By Julia Bunch
Frank Martinez, a Colorado native, was a family man and a college student in the mid-1960s. Surely, he wouldn’t be sent to Vietnam.
But then he got the letter from the Army.
“I didn’t think I would get drafted because I had a daughter,” Martinez said. “I told this other Hispanic guy I knew, Joe Castro, ‘There’s no way they’re going to draft you. You’ve got a little boy!’ But then we both got drafted.”
Martinez and Castro used their friendship to prepare for the war.
“We went into training on the buddy system. Hispanics are tight-knit, and I think we needed each other,” Martinez said.
After basic training, Martinez started advanced training in February 1969 at Fort Lewis, Washington, where he learned infantry skills. After training and a 21-day leave to spend time with his family, Martinez was deployed to Vietnam.
“We felt honored to be serving our country, but everyone hoped they wouldn’t be sent to Vietnam,” Martinez said. “This was the first time in my life that I knew something about belonging. The worst part was the detachment from my wife and my child, and not knowing what was going to happen or if I would come back.”
Martinez landed in Vietnam on July 7, 1969. Six other soldiers landed with Martinez: one African-American and five white men. After the first 10 days, squad leaders were able to pick their soldiers. Martinez was eventually assigned to the 196th Americal Division, but only after the squad leaders vied for him. He was the soldier most in demand.
“They were saying, ‘Listen, I need this guy,’ talking about me and I started to think that everybody wanted me,” Martinez said. “I thought, ‘I’m looked at as one of the treasures here.’ It made me wonder why they wanted me here, but not in the United States.”
Then Martinez found out why he was the most valuable.
“I was told that Hispanics and blacks would fight together until the end, because we had been fighting in the U.S. all our lives. White guys were more likely to have a nervous breakdown or run because they didn’t know what fighting meant. Minorities have been fighting all their lives.”
The early days in Vietnam were easy for Martinez.
“I was feeling bad when I first arrived because my mother and wife were writing letters being all upset, but everything with me was pretty much a ball,” Martinez said. “We would watch movies, buy beer, and go out and run into the sea. It was like a resort. But after a while, we started wondering when we would get to see the action.”
Combat shattered Martinez's thoughts about war.
“Vietnam was shocking for people who had never seen death,” Martinez said. “Some people would ask each other if they knew if they had killed anyone (in Vietnam). I know I have. Maybe I didn’t think so much about it until I got home, but I still have a lot of turbulence in my head about it.”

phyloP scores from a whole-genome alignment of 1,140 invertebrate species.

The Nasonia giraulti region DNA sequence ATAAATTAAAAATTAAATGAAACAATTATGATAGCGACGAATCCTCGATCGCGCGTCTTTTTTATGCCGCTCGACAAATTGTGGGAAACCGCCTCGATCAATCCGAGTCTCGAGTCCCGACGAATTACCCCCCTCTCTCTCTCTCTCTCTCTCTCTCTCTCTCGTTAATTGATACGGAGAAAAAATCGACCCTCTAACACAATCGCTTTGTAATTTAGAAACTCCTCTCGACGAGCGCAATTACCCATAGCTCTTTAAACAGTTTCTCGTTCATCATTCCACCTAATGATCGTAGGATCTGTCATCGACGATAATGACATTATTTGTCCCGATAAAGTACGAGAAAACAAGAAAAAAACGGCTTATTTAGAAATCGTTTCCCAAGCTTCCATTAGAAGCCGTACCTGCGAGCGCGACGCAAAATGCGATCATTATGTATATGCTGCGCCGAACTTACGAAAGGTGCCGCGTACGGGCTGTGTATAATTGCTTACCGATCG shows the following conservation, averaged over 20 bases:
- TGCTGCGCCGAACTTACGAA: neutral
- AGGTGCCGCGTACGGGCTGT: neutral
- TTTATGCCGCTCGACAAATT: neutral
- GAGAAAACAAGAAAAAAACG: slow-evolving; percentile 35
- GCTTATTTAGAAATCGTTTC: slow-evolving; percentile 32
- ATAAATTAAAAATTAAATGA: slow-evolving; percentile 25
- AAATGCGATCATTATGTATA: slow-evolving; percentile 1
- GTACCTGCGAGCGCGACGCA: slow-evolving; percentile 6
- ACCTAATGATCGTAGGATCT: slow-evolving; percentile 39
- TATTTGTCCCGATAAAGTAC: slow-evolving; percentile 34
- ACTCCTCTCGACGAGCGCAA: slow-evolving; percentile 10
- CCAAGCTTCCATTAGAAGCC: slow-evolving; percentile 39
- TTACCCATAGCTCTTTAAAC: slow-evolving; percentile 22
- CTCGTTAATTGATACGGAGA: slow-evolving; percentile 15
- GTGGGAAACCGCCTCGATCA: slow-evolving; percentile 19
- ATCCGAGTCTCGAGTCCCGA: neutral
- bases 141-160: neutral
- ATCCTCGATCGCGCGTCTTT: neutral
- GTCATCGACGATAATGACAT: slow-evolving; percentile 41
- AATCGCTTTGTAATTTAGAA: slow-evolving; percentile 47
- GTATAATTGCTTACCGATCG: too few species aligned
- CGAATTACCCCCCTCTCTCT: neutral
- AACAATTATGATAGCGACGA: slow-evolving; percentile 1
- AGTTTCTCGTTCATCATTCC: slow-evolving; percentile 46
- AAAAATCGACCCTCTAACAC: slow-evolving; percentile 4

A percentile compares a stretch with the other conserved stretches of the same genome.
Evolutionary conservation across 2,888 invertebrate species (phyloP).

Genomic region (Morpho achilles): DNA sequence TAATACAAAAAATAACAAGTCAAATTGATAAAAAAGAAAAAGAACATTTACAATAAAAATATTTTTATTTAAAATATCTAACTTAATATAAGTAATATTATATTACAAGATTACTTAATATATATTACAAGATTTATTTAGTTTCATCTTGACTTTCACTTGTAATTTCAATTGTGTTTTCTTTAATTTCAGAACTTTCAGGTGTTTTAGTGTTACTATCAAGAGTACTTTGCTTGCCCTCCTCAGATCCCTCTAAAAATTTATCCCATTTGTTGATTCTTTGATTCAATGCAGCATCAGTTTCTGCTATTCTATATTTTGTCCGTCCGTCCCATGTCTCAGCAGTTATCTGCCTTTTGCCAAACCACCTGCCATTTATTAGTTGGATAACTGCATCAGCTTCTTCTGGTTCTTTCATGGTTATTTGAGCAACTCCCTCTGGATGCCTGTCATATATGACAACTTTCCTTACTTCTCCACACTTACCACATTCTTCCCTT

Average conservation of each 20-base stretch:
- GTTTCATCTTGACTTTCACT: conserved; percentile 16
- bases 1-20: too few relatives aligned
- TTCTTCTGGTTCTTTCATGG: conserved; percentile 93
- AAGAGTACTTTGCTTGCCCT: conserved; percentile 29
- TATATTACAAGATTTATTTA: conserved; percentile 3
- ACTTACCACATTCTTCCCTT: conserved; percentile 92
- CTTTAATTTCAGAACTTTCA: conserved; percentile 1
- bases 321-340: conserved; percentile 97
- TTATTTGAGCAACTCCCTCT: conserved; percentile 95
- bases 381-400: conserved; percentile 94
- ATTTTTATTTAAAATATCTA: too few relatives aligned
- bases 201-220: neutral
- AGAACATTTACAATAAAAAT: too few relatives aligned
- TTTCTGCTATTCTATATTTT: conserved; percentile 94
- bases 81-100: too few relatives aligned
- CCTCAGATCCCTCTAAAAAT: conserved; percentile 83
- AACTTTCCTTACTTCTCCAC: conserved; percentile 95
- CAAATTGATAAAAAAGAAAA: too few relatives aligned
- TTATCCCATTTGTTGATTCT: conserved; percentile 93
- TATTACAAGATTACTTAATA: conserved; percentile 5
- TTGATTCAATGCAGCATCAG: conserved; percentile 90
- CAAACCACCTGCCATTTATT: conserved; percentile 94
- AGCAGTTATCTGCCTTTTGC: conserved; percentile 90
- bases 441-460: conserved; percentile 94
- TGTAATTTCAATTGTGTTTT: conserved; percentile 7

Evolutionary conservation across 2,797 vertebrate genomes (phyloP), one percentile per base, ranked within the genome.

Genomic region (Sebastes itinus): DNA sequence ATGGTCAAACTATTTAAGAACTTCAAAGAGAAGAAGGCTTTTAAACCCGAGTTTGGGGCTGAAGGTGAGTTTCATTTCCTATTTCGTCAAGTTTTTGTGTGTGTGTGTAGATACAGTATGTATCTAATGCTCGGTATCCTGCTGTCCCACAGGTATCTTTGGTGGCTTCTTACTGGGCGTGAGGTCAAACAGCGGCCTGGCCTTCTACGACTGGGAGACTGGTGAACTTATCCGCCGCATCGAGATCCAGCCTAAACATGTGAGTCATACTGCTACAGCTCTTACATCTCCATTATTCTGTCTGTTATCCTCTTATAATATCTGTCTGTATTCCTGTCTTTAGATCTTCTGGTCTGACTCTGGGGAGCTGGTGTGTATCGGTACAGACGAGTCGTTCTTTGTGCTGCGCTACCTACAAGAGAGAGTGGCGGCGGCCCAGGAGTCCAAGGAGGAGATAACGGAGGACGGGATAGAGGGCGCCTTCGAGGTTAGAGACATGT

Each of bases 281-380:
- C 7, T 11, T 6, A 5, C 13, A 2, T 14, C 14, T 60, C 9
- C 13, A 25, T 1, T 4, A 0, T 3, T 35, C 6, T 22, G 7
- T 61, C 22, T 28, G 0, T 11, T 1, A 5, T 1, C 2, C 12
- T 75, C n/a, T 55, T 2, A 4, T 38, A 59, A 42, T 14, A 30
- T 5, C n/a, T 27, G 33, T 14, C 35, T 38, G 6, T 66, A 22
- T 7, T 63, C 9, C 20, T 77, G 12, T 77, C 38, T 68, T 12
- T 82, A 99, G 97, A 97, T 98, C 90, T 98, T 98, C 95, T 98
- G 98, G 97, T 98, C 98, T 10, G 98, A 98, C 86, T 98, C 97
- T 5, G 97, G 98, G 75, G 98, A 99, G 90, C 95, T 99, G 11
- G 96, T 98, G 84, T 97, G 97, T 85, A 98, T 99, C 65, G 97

“I’m Catholic and I always knew the Commandments," he said. "Thou shall not kill. But in Vietnam, it was ‘Thou shall stay alive or thou shall come back.’ That’s the only thing I was thinking of. When I came home, I had a big conflict with religion and with life itself.”
Martinez saw many friends die in Vietnam.
“My close friend, Thomas Guy, was hit in the chest with shrapnel, causing him to die in my arms,” Martinez said. “What a waste of a decent human being. Our squad was crushed.”
Martinez was injured in a rocket-propelled grenade attack on Sept. 11, 1969, and nearly lost his eyesight.
“We got hit and everyone was running to the nearest foxhole,” Martinez said. “I jumped into the closest one, but I was laying on top of other people. I could hear everybody, ‘Get me out of here.’ I woke up in a Japanese hospital three days later.”
Martinez’s left eye had metal debris from the rocket and his retina was damaged. He stayed in Japan for almost four months.
“One day, I was laying in bed waiting until they changed my wraps,” Martinez said. “They were going to take my pulse, but (someone’s) hand was moving up my arm. The guy starts crying, ‘Panch, how are things?’ It’s my brother. My family sent my brother, Richard, all the way to Japan.”
Martinez knew that coming up with the plane fare must have been difficult for his family. He said he would cherish such a gift forever.
“I got convalescent leave for nine months,” Martinez said.
Over the next two years, Martinez had three retina operations and was told not to run or walk fast to protect his eye.
“When I was in Japan waiting to go home, I started thinking that I didn’t care how I got home, as long as I got there,” Martinez said. “God answered my prayer.”
He spent time at the Western Blind Rehabilitation Center in Menlo Park, California, reflecting on his injuries and how to overcome his experiences in the war.
“I killed people,” he said. “All veterans have to live with that. But if I had never gone to (rehab), I would be just another statistic. I probably would have committed suicide. They showed me things I could do.”
After earning a bachelor’s degree in elementary education and a master’s in counseling from the University of Northern Colorado, Martinez became a teacher.
“In 1984, I was teaching at Chappelow Middle School, and one day I felt this big ball in my throat,” Martinez said. “I find out I have lymphoma cancer. I’m living with this crisis in my life. But you have to keep your faith and not let cancer run your life.”
Martinez was tested for effects of Agent Orange, a toxic herbicide that the U.S. had used in Vietnam.
“There were a lot of wounds where debris that had dioxins on it could have gotten in my bloodstream,” he said. “I ended up with cancer from Agent Orange 14 years after I was wounded. I’m still fighting the war.”
After a 12-year battle with cancer, Martinez died in November of 1996.
Mr. Martinez was interviewed by Rea Ann Trotter in Greeley, Colorado, on Jan. 1, 1994.